Person:Herbert Hoover (1)

Herbert Clark Hoover
m. 12 Mar 1870
  1. Herbert Clark Hoover1874 - 1964
  • HHerbert Clark Hoover1874 - 1964
  • WLou Henry1874 - 1944
m. 10 Feb 1899
Facts and Events
Name Herbert Clark Hoover
Gender Male
Birth[1] 10 Aug 1874 West Branch, Cedar, Iowa, United States
Marriage 10 Feb 1899 Monterey, Monterey, California, United Statesto Lou Henry
Death[1] 20 Sep 1964 New York, New York, United States
Reference Number? Q35236?

the text in this section is copied from an article in Wikipedia

Herbert Clark Hoover (August 10, 1874 – October 20, 1964) was an American engineer, businessman, and politician who served as the 31st president of the United States from 1929 to 1933. A member of the Republican Party, he held office during the onset of the Great Depression. Prior to serving as president, Hoover led the Commission for Relief in Belgium, served as the director of the U.S. Food Administration, and served as the 3rd U.S. Secretary of Commerce.

Born to a Quaker family in West Branch, Iowa, Hoover took a position with a London-based mining company after graduating from Stanford University in 1895. After the outbreak of World War I, he became the head of the Commission for Relief in Belgium, an international relief organization that provided food to occupied Belgium. When the U.S. entered the war, President Woodrow Wilson appointed Hoover to lead the Food Administration, and Hoover became known as the country's "food czar". After the war, Hoover led the American Relief Administration, which provided food to the inhabitants of Central Europe and Eastern Europe. Hoover's war-time service made him a favorite of many progressives, and he unsuccessfully sought the Republican nomination in the 1920 presidential election.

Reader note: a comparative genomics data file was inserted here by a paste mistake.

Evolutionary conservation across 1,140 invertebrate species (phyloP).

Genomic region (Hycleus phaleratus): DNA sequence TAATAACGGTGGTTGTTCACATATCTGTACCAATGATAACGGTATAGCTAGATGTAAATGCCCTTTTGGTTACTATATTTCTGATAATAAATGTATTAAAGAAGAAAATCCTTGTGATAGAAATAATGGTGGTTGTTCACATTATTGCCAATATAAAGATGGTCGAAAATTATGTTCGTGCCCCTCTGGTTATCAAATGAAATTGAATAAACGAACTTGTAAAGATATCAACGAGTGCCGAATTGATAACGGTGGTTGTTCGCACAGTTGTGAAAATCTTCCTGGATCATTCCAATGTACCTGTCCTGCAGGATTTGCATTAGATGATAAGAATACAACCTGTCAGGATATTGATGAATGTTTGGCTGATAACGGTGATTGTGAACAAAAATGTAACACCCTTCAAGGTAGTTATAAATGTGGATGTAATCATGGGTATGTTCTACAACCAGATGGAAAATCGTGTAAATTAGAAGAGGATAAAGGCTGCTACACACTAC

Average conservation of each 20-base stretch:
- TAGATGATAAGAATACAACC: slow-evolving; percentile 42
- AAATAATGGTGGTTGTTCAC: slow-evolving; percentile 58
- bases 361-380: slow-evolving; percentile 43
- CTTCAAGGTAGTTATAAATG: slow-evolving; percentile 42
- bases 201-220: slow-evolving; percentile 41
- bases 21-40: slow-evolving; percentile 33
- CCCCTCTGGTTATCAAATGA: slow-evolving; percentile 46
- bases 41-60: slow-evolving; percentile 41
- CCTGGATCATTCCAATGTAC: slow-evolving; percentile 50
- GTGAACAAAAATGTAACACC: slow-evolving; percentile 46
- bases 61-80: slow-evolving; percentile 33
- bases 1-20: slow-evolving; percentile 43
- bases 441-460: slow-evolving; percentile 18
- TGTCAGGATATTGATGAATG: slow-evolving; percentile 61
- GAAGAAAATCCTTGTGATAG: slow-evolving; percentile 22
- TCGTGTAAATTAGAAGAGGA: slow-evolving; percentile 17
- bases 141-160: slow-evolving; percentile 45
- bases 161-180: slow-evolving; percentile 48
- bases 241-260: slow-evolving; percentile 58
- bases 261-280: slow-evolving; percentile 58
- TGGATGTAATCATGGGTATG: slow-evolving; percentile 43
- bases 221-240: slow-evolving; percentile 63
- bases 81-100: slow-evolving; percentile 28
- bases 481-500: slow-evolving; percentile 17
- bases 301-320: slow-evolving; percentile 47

After the 1920 election, newly-elected Republican President Warren G. Harding appointed Hoover as Secretary of Commerce; Hoover continued to serve under President Calvin Coolidge after Harding died in 1923. Hoover was an unusually active and visible cabinet member, becoming known as "Secretary of Commerce and Under-Secretary of all other departments". He was influential in the development of radio and air travel and led the federal response to the Great Mississippi Flood of 1927. Hoover won the Republican nomination in the 1928 presidential election, and decisively defeated the Democratic candidate, Al Smith. The stock market crashed shortly after Hoover took office, and the Great Depression became the central issue of his presidency. Hoover pursued a variety of policies in an attempt to lift the economy, but opposed directly involving the federal government in relief efforts.

In the midst of an ongoing economic crisis, Hoover was decisively defeated by Democratic nominee Franklin D. Roosevelt in the 1932 presidential election. Hoover enjoyed one of the longest retirements of any former president, and he authored numerous works. After leaving office, Hoover became increasingly conservative, and he strongly criticized Roosevelt's foreign policy and New Deal domestic agenda. In the 1940s and 1950s, Hoover's public reputation was rehabilitated as he served for Presidents Harry S. Truman and Dwight D. Eisenhower in various assignments, including as chairman of the Hoover Commission. Nevertheless, Hoover is generally not ranked highly in historical rankings of presidents of the United States.

Hoover's father was a blacksmith and store owner of German descent. His mother was Canadian of British Isles descent. Both were Quakers. They died when he was young, and he was shuttled from his grandmother in Kingsley, Iowa, to his uncle Allen Hoover in West Branch, to his uncle John Minthorn in Oregon. In 1891, he entered Stanford University as part of its first class of students. Hoover graduated in 1895 with a degree in geology.

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  1. 1.0 1.1 Herbert Hoover, in Wikipedia: The Free Encyclopedia.